Today we highlight four recent papers related to the Federal Circuit. The first, co-authored by retired Federal Circuit Chief Judge Paul Michel, focuses on the transformation of the U.S. patent system over the past fifteen years. The second analyzes the justiciability of litigation upon the invalidation of patents. The third reviews the Federal Circuit’s patent eligibility decisions in the seven years following the Supreme Court’s decision in Alice v. CLS Bank. The fourth examines the availability of Federal Circuit decisions. Here are more details on these papers.
Justices Craft Their Own Remedy for Violation of Constitution’s Appointments Clause – George Quillin and Jeanne Gills post to SCOTUSblog about the Supreme Court’s decision this week in United States v. Arthrex.
Yu v. Apple Settles It: The CAFC is Suffering from a Prolonged Version of Alice in Wonderland Syndrome – Gene Quinn reports on IPWatchDog that “the Federal Circuit seems to be dealing with an exceptionally prolonged and worsening version of Alice in Wonderland syndrome.”
Amarin Rebuffed in High Court Bid to Revive Vascepa Patents – Susan Decker and Greg Stohr report for Bloomberg that the Supreme Court “declined to consider a bid by Amarin Corp. to revive six patents on the heart medicine Vascepa.”
Supreme Court Rebuffs Cost-Sharing Reduction Payment Appeal; $20 Million For State-Based Marketplaces – On HealthAffairs.org, Katie Keith notes “that two August decisions by a three-judge panel of the Court of Appeals for the Federal Circuit will stand.”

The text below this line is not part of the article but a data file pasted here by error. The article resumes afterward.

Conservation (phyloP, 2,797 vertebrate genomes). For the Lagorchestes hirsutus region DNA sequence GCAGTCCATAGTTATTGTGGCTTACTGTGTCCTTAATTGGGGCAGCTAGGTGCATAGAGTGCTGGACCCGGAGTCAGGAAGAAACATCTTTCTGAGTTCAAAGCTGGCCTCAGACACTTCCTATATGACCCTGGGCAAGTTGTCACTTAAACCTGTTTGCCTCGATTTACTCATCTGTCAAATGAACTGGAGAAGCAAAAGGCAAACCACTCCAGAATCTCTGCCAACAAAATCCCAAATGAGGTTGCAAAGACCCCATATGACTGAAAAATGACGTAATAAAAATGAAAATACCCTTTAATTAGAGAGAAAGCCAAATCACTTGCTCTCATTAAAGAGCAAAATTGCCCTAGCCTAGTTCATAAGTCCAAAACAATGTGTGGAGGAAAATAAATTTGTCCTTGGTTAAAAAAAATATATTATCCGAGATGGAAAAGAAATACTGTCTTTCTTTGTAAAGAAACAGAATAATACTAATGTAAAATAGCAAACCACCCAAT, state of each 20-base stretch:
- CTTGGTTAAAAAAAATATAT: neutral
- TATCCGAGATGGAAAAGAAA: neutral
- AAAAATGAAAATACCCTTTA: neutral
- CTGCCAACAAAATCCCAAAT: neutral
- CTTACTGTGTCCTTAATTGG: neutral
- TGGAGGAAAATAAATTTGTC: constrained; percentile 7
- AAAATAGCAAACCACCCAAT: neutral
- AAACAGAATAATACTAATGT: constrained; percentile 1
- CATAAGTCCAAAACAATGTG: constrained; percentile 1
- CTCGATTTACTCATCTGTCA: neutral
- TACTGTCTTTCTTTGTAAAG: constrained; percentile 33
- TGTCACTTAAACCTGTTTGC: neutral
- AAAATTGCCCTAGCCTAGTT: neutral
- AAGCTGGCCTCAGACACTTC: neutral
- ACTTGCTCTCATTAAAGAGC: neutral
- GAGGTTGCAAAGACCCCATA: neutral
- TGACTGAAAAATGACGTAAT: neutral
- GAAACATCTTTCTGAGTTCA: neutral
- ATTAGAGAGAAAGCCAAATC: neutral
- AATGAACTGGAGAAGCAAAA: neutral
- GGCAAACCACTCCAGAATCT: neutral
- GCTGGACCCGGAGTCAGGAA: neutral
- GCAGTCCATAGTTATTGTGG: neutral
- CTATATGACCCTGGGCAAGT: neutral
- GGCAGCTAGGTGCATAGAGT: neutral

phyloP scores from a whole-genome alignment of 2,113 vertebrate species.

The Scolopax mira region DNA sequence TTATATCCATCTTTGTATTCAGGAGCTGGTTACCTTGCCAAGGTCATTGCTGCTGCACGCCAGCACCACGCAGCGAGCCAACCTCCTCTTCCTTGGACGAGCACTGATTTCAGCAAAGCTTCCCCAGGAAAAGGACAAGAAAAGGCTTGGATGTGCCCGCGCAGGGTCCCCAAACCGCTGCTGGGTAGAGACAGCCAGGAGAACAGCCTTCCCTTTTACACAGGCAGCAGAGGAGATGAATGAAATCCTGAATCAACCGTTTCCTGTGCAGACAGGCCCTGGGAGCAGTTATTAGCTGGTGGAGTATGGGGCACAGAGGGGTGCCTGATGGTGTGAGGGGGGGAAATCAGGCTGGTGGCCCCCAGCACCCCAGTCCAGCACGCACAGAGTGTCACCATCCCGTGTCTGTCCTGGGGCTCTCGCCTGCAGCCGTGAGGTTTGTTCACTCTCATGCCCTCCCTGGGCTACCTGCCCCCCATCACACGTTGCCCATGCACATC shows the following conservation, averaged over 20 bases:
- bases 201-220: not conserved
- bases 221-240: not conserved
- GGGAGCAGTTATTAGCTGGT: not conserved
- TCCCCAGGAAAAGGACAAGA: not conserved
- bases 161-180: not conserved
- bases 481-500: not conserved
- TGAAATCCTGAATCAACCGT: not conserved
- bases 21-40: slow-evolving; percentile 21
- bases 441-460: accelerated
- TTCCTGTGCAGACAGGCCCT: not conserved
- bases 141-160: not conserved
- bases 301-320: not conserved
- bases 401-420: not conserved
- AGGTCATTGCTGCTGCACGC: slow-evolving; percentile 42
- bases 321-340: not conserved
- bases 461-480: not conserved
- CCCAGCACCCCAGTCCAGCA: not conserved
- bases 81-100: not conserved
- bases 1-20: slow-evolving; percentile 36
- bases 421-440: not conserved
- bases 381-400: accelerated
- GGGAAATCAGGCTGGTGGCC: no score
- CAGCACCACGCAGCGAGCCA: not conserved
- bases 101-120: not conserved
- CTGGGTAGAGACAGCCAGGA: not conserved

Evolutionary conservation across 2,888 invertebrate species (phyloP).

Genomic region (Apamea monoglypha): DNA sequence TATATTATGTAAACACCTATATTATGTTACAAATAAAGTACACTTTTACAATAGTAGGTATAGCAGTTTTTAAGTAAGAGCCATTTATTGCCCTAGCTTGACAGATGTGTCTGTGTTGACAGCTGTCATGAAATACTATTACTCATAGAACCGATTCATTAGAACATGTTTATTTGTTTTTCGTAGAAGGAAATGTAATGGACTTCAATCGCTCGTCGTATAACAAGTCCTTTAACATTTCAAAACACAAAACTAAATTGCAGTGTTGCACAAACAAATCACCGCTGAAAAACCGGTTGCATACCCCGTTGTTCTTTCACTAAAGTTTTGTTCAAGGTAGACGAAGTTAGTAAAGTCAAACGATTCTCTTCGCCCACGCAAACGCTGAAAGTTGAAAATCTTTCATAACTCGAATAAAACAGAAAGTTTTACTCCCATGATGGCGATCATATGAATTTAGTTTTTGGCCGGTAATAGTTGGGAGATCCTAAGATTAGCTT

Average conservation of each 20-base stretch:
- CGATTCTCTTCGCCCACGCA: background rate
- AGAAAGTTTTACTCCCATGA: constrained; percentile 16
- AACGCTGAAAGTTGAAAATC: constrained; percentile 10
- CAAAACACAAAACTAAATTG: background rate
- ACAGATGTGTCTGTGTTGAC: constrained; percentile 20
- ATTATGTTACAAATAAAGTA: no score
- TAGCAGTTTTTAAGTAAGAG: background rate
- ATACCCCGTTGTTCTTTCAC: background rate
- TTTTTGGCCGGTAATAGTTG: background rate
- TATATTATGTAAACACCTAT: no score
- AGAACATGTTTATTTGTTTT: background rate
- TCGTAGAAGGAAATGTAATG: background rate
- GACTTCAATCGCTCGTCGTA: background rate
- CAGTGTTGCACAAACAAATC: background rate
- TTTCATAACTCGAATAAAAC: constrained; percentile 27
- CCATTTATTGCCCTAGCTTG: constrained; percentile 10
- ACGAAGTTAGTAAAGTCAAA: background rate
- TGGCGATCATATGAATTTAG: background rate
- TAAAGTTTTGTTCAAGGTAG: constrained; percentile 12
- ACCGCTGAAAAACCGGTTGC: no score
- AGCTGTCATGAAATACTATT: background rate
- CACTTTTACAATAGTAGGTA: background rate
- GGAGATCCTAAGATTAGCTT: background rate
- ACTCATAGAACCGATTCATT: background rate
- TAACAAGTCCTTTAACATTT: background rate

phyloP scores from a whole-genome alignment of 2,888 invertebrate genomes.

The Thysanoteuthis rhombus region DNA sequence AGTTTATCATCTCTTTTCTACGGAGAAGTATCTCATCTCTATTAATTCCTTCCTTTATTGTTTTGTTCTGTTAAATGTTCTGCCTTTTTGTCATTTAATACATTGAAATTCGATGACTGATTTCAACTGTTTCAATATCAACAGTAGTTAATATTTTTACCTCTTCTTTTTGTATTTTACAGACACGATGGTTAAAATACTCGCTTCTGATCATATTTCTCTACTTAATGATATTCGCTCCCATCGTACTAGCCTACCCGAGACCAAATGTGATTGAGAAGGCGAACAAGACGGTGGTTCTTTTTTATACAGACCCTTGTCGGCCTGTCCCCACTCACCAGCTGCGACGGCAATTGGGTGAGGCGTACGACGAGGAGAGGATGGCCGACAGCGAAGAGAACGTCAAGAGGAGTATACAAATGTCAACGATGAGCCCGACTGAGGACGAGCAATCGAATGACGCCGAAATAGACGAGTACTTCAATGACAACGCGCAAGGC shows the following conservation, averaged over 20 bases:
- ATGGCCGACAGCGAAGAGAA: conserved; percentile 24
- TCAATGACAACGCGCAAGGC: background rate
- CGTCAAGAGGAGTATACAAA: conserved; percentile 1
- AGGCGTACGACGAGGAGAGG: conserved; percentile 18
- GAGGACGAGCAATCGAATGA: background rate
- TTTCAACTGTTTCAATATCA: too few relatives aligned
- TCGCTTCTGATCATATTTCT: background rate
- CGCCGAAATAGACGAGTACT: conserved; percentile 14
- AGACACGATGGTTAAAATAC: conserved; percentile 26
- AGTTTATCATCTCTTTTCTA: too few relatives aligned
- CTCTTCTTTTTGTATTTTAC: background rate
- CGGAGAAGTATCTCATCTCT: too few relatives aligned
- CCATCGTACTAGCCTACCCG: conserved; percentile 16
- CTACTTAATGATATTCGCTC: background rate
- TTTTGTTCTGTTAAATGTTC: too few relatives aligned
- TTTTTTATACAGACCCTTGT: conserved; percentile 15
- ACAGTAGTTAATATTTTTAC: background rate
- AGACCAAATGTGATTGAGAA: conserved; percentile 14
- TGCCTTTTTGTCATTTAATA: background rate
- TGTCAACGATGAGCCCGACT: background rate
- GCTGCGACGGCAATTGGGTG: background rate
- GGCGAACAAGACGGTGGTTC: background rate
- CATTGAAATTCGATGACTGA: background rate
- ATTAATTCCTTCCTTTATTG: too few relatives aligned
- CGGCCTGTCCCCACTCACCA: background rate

- Consensus-Building Judge Taking the Reins at Federal Circuit – According to Perry Cooper at BloombergLaw.com, as the new Chief of the Federal Circuit, Judge Moore could try to bring the court together on sticky issues.
- Court Reverses Ruling Critics Said Left Feds Vulnerable to Retaliation, Citing ‘Magnitude’ of Errors – Eric Katz at GovernmentExecutive.com commented on a recent employment law decision by the Federal Circuit reversing the Merit Systems Protection Board.
- Australian Company Loses Ugg Trademark Battle – Yan Zhuang from the New York Times reported on a Federal Circuit trademark decision that reportedly “hits a nerve for Australians, who consider [Ugg] footwear a national, if unfashionable, symbol.”
Here is the latest.
- Good News for Patentees: Bipartisan NSCAI Invokes National Security in Calling for Legislation to Clarify Patent Eligibility – A recent report released by a bipartisan congressionally-established commission lends powerful support to Section 101 reform initiatives.
- Dish Rejected in Bid to Revive Data Compression Patent Challenge – The Federal Circuit refused to jump-start a patent challenge after the Patent Trial and Appeal Board found that the challenge was time-barred.
- Method for Determining Haplotype Phase Found Subject Matter Ineligible – Applying the Alice framework, the Federal Circuit emphasized that a mathematical or scientific algorithm, without more innovation or improvement, is patent ineligible.
Here’s the latest.
- What’s Eligible for a Patent? The Section 101 Muddle Explained – Perry Cooper describes the uncertainty and confusion surrounding patent eligibility under Section 101 and highlights the Supreme Court’s upcoming opportunities to provide clarity after Alice.
- Fed. Circ. Agrees Fax Machine Patents Are Indefinite – The Federal Circuit found that two terms in the patent claim language failed to provide reasonable certainty of the terms’ scope and thus the patents were deemed invalid for indefiniteness.